How to Take Care of Yourself (and Deal With Your Family) Amid Social Distancing

Spending all of our time at home while we practice social distancing comes with all kinds of problems we never anticipated.

Despite having more time, it can seem like we get less done, and being in confined quarters with parents and siblings for extended periods of time is a challenge in itself. But there are ways to stay positive, and feel better because of it. We spoke with meditation and stress expert Josephine Atluri, who shared some of her top tips for coping with the situation and making the most of it.

Keep reading for what she had to say!

Sweety High: Why can it be so hard to forget to take care of yourself when you're stuck at home all day?

Josephine Atluri: Life happens. We get caught up in so many things—social media, news, school work, maintaining now long-distance friendships—that we end up forgetting to take a moment to do something that nourishes us and makes us feel whole. Plus, the longer we find ourselves trapped at home, the more many of us will start to crave social interaction or some type of connection with the outside world. Thus, taking care of oneself in quiet ways on our own can feel like the last thing we want to do right now.

Shutterstock: Woman in sweater enjoying cup of tea inside

(via Shutterstock)


SH: What are the simplest forms of self-care we can take part in to feel more normal and destress?

JA: When people think of self-care, visions of bubble baths and the latest face masks come to mind, but it certainly doesn't have to be just those things. One of my favorite things to do when I'm stressed (and the same for my teenager and pre-teens) is to simply laugh. Watching or reading something funny can make you feel like life is great in that moment. Laughter can fill you up even when you feel depleted.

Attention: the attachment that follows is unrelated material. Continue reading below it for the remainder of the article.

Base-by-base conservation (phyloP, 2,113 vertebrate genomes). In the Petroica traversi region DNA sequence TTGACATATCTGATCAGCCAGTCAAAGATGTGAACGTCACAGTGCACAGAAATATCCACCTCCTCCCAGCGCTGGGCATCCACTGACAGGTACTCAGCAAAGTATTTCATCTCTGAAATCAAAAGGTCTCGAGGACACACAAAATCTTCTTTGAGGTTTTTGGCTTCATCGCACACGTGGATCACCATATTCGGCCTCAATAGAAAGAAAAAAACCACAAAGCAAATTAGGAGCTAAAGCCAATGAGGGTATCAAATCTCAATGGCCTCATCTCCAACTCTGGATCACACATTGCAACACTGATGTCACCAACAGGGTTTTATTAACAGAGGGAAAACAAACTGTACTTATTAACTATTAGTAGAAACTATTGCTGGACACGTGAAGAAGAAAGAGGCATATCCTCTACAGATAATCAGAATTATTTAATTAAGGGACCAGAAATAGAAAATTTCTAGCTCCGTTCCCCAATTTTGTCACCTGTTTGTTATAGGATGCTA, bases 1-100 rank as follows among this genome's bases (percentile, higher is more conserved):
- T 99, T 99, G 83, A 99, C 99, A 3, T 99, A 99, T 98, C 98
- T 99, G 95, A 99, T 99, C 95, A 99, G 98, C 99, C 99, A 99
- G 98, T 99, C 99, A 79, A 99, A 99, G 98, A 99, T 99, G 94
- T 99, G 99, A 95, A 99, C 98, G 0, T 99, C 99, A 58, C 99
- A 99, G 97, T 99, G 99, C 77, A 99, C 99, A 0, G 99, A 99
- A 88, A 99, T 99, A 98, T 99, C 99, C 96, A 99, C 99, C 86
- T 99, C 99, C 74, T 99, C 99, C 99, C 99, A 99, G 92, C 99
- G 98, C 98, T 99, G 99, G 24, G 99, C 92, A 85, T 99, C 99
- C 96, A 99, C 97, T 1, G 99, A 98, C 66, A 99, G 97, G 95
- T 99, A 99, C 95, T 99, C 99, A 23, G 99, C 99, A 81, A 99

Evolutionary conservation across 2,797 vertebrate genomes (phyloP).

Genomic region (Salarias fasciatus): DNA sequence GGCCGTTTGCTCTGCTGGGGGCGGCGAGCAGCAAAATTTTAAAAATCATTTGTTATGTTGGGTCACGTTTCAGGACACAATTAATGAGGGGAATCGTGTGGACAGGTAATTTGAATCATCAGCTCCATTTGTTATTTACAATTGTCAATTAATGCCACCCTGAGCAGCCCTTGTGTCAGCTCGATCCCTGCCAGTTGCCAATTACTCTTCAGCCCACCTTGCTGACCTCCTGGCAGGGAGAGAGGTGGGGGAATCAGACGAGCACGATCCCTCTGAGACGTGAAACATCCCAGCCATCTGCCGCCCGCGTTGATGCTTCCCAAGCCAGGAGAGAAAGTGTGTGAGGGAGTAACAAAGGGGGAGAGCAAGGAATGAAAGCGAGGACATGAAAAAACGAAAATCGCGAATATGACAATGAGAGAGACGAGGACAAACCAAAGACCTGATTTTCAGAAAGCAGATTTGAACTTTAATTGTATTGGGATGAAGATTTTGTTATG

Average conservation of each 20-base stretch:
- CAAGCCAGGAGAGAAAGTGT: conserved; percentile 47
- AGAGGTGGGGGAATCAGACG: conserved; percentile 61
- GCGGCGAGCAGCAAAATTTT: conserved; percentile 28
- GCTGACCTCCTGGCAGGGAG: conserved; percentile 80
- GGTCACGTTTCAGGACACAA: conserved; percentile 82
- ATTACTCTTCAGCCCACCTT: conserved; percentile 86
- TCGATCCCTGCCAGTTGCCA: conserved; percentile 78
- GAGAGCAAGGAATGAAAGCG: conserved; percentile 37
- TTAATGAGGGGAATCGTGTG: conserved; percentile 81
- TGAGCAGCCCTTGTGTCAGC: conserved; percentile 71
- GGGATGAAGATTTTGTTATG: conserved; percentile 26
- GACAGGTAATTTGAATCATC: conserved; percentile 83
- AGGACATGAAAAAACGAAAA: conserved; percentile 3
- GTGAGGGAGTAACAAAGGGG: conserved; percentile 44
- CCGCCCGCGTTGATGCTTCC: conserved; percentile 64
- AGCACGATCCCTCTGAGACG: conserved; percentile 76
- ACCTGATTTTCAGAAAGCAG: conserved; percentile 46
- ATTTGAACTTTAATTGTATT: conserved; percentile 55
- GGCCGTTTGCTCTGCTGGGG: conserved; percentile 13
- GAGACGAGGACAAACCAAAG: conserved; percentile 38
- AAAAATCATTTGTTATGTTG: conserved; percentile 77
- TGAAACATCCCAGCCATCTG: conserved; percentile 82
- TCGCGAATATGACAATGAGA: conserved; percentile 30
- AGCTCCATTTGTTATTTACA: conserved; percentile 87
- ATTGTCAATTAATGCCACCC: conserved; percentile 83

Shutterstock: Woman cracking up laughing holding phone

(via Shutterstock)


SH: What can teens at home do to help their parents remember to take a breather and calm down, without escalating things?

JA: Whenever my teenager and I get into a disagreement, he just loves to throw my meditation teachings back at me. In the moment, it disarms me because I'm amazed that he actually was listening to me before! When teens can repeat to their parents something that has been said to them before, it really gives a parent pause. Then, in that moment, as a teen, you can tell your parents that you don't want to argue and that you just need someone to listen to you. This approach to a conversation really gives us parents a chance to shift our response.

Shutterstock: Mom and daughter having conversation openly in room

(via Shutterstock)


SH: What tips do you have for making peace with family when you're with them more than usual, and potentially getting on each others' nerves?

JA: Being forced into continuous close quarters can be very tough on everyone in the family. Plus, the stress of so many unknowns associated with this pandemic can increase one's stress. thereby straining relationships even more. To help you get through this tough time, here are my top two tips:

One, put things into perspective. At the end of the day, remember why we're all cooped up together in the first place—so we can stay safe and healthy. When times get tough, take a pause in the situation and remember that this is temporary. Also, remember it's much easier to get through this period in time together as a family because you can support one another.

Two, [practice] gratitude. Pivot your mindset, and instead of being annoyed, be thankful that you and your family are safe and healthy. Thinking of things you're grateful for shifts your mindset to positivity instead of negativity.


Feeling a little anxious at home? Click HERE to read Josephine's insights on how breathing exercises can help with stress.